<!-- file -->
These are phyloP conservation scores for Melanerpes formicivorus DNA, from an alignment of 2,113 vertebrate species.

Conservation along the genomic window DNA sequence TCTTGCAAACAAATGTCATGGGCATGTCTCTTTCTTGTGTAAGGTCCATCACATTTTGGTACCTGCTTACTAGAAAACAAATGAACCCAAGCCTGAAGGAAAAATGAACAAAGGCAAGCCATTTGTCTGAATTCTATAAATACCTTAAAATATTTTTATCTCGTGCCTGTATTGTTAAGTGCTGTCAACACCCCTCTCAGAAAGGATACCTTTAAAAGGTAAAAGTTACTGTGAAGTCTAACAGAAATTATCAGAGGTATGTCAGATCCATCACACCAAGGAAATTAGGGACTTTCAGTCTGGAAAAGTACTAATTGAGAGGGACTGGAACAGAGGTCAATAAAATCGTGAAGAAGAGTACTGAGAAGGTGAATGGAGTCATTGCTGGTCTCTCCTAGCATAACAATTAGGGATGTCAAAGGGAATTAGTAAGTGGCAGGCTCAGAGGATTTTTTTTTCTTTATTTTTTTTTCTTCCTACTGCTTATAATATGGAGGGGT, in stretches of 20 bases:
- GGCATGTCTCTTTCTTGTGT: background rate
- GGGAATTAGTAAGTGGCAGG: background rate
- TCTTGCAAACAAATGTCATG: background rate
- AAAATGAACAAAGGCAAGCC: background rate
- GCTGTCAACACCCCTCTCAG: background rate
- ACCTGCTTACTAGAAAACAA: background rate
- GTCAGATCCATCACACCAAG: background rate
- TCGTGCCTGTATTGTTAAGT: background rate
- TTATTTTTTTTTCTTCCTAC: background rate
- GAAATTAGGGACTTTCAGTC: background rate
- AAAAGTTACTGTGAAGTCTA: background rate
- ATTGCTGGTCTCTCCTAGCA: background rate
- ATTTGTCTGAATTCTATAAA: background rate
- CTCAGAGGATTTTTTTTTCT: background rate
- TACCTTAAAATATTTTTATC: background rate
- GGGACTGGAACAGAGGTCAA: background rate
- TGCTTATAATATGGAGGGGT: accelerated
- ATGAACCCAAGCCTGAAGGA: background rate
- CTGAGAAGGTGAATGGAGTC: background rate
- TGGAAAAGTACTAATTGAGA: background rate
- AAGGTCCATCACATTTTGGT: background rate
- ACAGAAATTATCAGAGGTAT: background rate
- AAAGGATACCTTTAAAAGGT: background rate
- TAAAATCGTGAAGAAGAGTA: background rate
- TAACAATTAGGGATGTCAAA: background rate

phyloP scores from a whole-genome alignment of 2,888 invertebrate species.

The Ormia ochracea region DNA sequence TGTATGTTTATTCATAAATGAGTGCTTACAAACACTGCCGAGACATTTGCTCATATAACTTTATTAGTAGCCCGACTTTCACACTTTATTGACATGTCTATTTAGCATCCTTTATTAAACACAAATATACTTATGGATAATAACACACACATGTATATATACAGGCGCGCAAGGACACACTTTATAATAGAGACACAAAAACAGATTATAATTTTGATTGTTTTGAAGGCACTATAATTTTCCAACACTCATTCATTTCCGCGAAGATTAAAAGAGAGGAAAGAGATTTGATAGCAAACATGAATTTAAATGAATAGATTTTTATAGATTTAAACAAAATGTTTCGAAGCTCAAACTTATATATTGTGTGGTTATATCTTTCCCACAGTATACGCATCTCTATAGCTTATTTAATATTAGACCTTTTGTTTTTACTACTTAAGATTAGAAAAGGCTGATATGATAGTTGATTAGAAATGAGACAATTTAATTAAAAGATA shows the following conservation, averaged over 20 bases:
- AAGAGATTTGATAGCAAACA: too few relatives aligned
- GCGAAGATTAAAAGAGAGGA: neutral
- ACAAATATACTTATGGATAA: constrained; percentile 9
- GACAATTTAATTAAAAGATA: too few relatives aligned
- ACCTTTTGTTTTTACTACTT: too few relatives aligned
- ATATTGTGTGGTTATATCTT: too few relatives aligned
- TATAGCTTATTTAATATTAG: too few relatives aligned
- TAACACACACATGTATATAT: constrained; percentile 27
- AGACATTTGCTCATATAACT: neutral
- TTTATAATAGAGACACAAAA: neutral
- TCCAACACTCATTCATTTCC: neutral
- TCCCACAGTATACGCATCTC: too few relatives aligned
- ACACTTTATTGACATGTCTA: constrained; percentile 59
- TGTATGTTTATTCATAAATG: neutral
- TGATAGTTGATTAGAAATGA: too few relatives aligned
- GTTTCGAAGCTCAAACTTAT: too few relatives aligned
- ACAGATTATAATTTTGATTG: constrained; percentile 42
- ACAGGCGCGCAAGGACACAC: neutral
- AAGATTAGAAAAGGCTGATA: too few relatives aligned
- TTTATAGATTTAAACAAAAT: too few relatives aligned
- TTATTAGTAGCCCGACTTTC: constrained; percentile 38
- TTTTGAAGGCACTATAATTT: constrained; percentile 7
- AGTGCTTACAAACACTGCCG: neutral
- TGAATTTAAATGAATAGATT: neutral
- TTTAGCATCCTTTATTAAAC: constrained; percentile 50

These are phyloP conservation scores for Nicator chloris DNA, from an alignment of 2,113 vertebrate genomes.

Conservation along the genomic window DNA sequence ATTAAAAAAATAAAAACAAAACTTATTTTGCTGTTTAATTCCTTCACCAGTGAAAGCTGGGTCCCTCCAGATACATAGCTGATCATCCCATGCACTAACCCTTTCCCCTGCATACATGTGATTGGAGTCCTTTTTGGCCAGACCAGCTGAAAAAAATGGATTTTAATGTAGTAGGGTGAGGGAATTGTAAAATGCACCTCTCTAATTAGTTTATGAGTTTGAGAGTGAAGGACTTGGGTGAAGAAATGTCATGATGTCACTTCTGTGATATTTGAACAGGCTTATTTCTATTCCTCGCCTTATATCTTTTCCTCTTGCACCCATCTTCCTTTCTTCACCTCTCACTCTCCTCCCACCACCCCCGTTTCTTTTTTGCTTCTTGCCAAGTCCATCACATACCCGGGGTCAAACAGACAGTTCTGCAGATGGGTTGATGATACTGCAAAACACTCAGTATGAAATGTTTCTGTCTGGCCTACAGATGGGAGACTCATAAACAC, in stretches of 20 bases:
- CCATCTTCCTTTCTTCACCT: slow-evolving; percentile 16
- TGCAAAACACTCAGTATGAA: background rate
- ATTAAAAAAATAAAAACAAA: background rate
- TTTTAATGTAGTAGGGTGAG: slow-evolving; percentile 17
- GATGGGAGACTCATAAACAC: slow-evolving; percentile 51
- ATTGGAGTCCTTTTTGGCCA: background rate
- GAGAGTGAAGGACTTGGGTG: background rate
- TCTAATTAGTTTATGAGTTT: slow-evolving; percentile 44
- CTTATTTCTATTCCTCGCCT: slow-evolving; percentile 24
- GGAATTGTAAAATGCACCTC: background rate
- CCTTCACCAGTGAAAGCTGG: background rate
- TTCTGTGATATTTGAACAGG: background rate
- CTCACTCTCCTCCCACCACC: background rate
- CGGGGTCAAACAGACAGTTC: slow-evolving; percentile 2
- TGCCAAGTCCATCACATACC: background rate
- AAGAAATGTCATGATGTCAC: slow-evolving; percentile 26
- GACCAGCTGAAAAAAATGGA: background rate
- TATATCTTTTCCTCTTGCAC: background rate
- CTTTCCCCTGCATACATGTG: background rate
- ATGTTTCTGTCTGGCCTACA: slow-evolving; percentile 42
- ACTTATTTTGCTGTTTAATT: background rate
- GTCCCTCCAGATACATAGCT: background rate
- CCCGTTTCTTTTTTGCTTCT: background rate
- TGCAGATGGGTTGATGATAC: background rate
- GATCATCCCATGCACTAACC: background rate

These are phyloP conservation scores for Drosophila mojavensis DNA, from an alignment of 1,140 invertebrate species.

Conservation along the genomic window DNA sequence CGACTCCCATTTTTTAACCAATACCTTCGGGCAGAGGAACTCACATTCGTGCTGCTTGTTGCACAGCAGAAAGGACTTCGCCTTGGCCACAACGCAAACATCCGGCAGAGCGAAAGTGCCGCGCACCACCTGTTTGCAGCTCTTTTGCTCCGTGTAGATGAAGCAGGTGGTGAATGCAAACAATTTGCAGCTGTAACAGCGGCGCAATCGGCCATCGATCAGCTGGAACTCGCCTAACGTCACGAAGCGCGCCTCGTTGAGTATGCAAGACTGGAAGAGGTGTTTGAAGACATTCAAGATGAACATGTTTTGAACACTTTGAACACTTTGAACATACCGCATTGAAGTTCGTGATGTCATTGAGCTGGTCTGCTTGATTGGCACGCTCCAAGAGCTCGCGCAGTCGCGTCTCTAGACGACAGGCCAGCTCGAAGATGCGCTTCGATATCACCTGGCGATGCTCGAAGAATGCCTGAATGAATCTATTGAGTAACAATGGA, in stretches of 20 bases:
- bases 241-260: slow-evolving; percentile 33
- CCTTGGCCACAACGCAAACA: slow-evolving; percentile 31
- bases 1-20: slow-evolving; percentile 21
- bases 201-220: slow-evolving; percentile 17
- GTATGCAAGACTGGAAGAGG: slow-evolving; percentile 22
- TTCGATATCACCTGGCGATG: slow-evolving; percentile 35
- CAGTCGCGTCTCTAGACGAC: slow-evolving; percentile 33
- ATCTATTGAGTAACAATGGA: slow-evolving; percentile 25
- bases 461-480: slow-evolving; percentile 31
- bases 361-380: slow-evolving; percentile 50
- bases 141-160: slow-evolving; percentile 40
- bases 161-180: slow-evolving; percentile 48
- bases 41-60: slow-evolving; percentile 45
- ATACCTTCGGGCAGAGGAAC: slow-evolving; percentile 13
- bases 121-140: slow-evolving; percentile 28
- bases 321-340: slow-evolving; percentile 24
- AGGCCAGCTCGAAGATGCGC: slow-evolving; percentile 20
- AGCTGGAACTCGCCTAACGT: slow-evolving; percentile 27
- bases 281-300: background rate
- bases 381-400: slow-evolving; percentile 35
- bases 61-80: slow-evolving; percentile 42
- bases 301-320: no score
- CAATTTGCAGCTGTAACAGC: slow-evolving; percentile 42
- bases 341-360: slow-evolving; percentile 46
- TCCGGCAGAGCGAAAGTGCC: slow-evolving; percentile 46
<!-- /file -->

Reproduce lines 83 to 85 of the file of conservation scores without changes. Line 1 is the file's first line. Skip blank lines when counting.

Conservation along the genomic window DNA sequence CGACTCCCATTTTTTAACCAATACCTTCGGGCAGAGGAACTCACATTCGTGCTGCTTGTTGCACAGCAGAAAGGACTTCGCCTTGGCCACAACGCAAACATCCGGCAGAGCGAAAGTGCCGCGCACCACCTGTTTGCAGCTCTTTTGCTCCGTGTAGATGAAGCAGGTGGTGAATGCAAACAATTTGCAGCTGTAACAGCGGCGCAATCGGCCATCGATCAGCTGGAACTCGCCTAACGTCACGAAGCGCGCCTCGTTGAGTATGCAAGACTGGAAGAGGTGTTTGAAGACATTCAAGATGAACATGTTTTGAACACTTTGAACACTTTGAACATACCGCATTGAAGTTCGTGATGTCATTGAGCTGGTCTGCTTGATTGGCACGCTCCAAGAGCTCGCGCAGTCGCGTCTCTAGACGACAGGCCAGCTCGAAGATGCGCTTCGATATCACCTGGCGATGCTCGAAGAATGCCTGAATGAATCTATTGAGTAACAATGGA, in stretches of 20 bases:
- bases 241-260: slow-evolving; percentile 33
- CCTTGGCCACAACGCAAACA: slow-evolving; percentile 31